The children of Togo’s diaspora can be found in the mountains of Russia — skiing.
Cross-country skier Mathilde Amivi Petitjean and alpine skier Alessia Afi Dipol are members of the sweltering West African nation’s first Winter Olympics team, even though their feet have barely touched Togolese soil.
Petitjean, 19, has a Togolese mother, grew up in the French Alps, skied for France, and was recruited by Team Togo via Facebook. Dipol, 18, is an Italian who used to ski for India. But to Togo Olympic Committee Vice President Kelani Bayor, these athletes bleed Togolese yellow, red and green.
“These are true blue Togolese,” Kelani insisted in French. “They don’t live in Togo but they are part of the diaspora.”
Togo’s of-the-country-but-not-necessarily-from-it Olympic team is one of seven mostly warm-climate nations in Sochi participating in the Winter Games for the first time.
One- and two-person teams from Dominica, East Timor, Malta, Paraguay, Tonga and Zimbabwe marched with Togo in the parade of nations at the Sochi Games’ opening ceremony on Friday.
“If I was told I would one day compete at the Olympic Games, I would never have believed it would be in the colors of Togo,” Petitjean, who was a French junior-level skier, told the International Olympic Committee last December.
But because of a lack of mountains, snow, ice facilities or knowledge of winter sports, some of these Olympic newbies have stretched the limits of passport and citizenship requirements to field teams.
The Dominica husband and wife cross-country ski team, for example, hails from Staten Island, N.Y., not the Caribbean island the couple are representing in Sochi. Gary and Angelica di Silvestri, accomplished skiers in their 40s, performed philanthropic work in the tiny Caribbean nation and were granted citizenship in return.
Some of the new Olympians were born in the country they represent, but they didn’t stay there long. Paraguayan slopestyle skier Julia Marino was born in Paraguay, adopted by an American family and moved to the United States before she was less than a year old.
The Boulder, Colo., resident, who skied for the United States until last year, has visited Paraguay just once.
“I’m going to spend a bit more time down there,” she said Tuesday. “They have a great national Olympic Committee and I can learn more about my country.”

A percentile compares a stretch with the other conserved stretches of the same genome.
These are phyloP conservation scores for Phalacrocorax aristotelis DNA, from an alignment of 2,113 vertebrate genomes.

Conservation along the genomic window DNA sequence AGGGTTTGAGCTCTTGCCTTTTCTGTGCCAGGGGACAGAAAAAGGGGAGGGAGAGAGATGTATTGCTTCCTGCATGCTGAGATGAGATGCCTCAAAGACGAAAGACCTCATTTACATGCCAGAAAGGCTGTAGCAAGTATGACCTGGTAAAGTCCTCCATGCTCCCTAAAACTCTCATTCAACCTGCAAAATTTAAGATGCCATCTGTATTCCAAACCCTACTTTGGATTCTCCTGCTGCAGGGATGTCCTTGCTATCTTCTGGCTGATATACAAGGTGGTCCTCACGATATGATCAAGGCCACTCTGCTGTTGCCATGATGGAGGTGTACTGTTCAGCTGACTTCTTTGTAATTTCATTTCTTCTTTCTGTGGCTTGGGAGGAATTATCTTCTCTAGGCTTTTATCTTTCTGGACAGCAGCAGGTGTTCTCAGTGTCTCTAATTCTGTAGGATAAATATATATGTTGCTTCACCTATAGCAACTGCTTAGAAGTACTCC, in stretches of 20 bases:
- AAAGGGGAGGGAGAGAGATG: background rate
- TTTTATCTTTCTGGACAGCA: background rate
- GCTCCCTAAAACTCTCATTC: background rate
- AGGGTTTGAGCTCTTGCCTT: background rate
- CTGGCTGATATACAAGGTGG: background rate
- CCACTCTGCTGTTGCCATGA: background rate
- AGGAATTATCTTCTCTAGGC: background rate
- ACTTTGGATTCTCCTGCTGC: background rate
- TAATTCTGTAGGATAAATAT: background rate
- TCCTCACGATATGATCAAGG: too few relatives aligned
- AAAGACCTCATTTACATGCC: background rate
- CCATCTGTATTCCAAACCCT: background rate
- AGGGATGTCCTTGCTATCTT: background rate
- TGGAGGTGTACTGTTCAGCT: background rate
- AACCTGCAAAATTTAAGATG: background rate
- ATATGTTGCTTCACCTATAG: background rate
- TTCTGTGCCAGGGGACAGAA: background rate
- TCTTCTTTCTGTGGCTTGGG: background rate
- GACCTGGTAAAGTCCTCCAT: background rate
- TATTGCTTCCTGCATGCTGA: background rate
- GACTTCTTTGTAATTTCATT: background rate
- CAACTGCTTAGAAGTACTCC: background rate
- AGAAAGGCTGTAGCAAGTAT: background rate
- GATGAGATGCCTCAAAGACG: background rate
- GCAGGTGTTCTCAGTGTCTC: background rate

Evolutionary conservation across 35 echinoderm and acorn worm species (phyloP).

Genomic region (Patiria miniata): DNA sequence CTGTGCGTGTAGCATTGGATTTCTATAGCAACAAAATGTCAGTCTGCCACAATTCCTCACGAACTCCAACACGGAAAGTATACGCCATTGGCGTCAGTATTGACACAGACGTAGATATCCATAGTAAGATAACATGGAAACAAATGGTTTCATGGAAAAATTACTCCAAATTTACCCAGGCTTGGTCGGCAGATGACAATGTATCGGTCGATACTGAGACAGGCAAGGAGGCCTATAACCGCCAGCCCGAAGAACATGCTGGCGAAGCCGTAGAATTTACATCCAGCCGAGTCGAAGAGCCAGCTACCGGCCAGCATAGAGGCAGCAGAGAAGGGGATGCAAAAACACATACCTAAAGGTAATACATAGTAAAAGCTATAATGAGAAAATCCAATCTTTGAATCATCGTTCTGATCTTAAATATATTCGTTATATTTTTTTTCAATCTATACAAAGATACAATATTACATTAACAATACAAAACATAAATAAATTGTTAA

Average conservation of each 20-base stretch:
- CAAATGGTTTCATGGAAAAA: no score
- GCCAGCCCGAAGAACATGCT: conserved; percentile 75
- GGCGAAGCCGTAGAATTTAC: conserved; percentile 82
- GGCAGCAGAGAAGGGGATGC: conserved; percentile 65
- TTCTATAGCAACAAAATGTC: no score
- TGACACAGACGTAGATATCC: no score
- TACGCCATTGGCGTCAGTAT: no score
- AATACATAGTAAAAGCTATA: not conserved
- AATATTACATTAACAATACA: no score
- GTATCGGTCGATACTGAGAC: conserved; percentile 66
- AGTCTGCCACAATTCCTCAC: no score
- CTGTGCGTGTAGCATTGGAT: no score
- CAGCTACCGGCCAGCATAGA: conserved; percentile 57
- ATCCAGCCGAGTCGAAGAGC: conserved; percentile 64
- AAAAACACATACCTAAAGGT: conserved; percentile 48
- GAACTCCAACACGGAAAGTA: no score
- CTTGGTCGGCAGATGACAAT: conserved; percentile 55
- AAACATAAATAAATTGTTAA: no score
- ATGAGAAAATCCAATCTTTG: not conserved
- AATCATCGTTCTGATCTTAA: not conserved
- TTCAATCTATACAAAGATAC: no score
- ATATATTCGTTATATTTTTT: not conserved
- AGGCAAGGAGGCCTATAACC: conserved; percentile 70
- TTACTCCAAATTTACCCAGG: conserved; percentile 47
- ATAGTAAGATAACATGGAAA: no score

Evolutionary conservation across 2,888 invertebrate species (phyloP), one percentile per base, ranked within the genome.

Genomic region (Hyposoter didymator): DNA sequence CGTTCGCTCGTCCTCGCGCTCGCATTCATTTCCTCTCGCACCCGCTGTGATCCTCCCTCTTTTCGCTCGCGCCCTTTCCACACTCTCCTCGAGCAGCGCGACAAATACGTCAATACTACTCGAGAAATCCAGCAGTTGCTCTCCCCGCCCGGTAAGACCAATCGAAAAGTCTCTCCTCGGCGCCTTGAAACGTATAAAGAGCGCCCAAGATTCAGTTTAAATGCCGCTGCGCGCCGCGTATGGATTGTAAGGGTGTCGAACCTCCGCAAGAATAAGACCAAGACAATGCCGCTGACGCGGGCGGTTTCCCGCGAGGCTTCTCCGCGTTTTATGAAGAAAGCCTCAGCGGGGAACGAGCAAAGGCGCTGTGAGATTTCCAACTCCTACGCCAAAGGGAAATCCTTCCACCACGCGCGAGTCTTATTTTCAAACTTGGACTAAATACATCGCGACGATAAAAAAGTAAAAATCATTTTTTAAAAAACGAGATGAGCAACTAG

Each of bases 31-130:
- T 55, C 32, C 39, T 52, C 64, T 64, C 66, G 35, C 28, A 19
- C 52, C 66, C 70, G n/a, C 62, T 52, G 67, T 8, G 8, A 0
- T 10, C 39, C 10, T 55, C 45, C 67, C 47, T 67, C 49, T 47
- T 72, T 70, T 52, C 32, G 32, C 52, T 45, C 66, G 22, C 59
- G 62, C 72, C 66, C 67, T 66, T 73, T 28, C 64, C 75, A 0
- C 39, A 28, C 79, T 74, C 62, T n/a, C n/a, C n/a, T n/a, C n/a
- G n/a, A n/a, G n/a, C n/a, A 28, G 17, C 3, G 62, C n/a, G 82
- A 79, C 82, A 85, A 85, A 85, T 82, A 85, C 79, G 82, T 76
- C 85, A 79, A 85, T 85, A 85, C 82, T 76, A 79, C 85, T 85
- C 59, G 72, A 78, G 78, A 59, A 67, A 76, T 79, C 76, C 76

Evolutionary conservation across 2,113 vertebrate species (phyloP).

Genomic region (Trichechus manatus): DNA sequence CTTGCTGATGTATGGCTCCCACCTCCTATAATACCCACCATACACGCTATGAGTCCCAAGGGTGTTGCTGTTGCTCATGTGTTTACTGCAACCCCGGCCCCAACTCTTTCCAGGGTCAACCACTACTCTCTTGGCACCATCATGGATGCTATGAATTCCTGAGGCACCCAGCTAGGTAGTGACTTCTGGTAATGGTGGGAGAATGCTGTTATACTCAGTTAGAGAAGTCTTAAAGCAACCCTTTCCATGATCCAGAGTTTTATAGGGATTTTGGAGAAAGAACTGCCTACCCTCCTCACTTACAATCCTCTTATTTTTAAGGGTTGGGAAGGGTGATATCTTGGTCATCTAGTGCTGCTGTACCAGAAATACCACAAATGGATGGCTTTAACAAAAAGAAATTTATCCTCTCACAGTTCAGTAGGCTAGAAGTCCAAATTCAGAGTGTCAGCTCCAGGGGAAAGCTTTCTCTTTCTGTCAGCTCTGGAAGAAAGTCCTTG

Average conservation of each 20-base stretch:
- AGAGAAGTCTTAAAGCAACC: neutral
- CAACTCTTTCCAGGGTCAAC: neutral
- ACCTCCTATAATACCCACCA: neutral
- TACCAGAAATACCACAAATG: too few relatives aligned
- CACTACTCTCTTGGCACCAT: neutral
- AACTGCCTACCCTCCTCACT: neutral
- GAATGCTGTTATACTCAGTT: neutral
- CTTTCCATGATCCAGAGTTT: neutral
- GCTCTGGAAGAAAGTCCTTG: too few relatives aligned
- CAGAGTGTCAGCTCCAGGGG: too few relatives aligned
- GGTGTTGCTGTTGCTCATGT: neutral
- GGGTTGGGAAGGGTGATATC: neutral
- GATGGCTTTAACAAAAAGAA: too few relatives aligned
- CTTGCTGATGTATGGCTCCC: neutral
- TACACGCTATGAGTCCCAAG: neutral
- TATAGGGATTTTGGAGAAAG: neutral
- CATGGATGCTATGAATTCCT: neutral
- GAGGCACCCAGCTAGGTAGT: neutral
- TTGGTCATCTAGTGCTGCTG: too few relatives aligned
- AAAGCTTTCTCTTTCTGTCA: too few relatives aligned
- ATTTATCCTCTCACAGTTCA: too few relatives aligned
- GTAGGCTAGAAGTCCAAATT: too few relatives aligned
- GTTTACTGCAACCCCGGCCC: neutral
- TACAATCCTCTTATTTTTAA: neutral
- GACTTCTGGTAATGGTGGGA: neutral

Zimbabwe alpine skier Luke Henri Steyn was born in Harare but his family moved to Switzerland, where he started skiing at age 2. He was studying at the University of Colorado in Boulder before taking a year off to focus on the Sochi Games.
The Winter Olympic rookie nations aren’t the only ones with nation-hopping athletes. Prized South Korean speed skater Ahn Hyun-soo is competing in Sochi for Russia under the name Viktor Ahn after ditching his motherland for not sending him to the 2010 Winter Games in Vancouver.
Foreign Policy magazine’s website recently called these Olympians “carpetbaggers” with only “tenuous ties to their ostensible motherlands,” who are reminders that, “even as the Games embrace the rhetoric of national pride, opportunism knows no borders.”
Olympic citizenship requirements are pliable enough, and some countries are hungry enough for Olympic attention and glory, that changing their passport is becoming the new normal among athletes.
“And countries will facilitate the growth of this pattern, too, in order to have representatives on the team so as to make their presence felt on the world stage,” said Janice Forsythe, director of the International Centre for Olympic Studies at Western University in London, Ontario, Canada. “In Canada, we move elite athletes to the front of the immigration line, speeding up their immigration papers in time for the Olympics.”
Togo discovered Petitjean online instead of in the immigration line. The nation’s fledgling sliding sports committee contacted her after she posted a positive comment about Gervacio Madja, a Togolese-born, Munich-raised men’s cross-country skier.
“We first got in touch with her in May 2013,” Hyacinthe Edorh, head of Togolese mission at the Sochi Games, said of Petitjean. “With Mathilde we are certain she will surprise everyone because she is only 19 years old and she is capable of competing for the next 10 to 15 years.”
Togo’s presence at the Winter Games is part of an ambitious plan to make the country, where the temperature ranges from 72 to 95 degrees, a warm-weather winter sport powerhouse.
“We would like to be present in all competitions in the Winter Games and want to carry out our project all over Africa,” Hyacinthe said.
But for now, Team Togo has enough work to do in its own country.
“Some people in Togo don’t know what slalom is,” Kelani said. “I will explain to them.”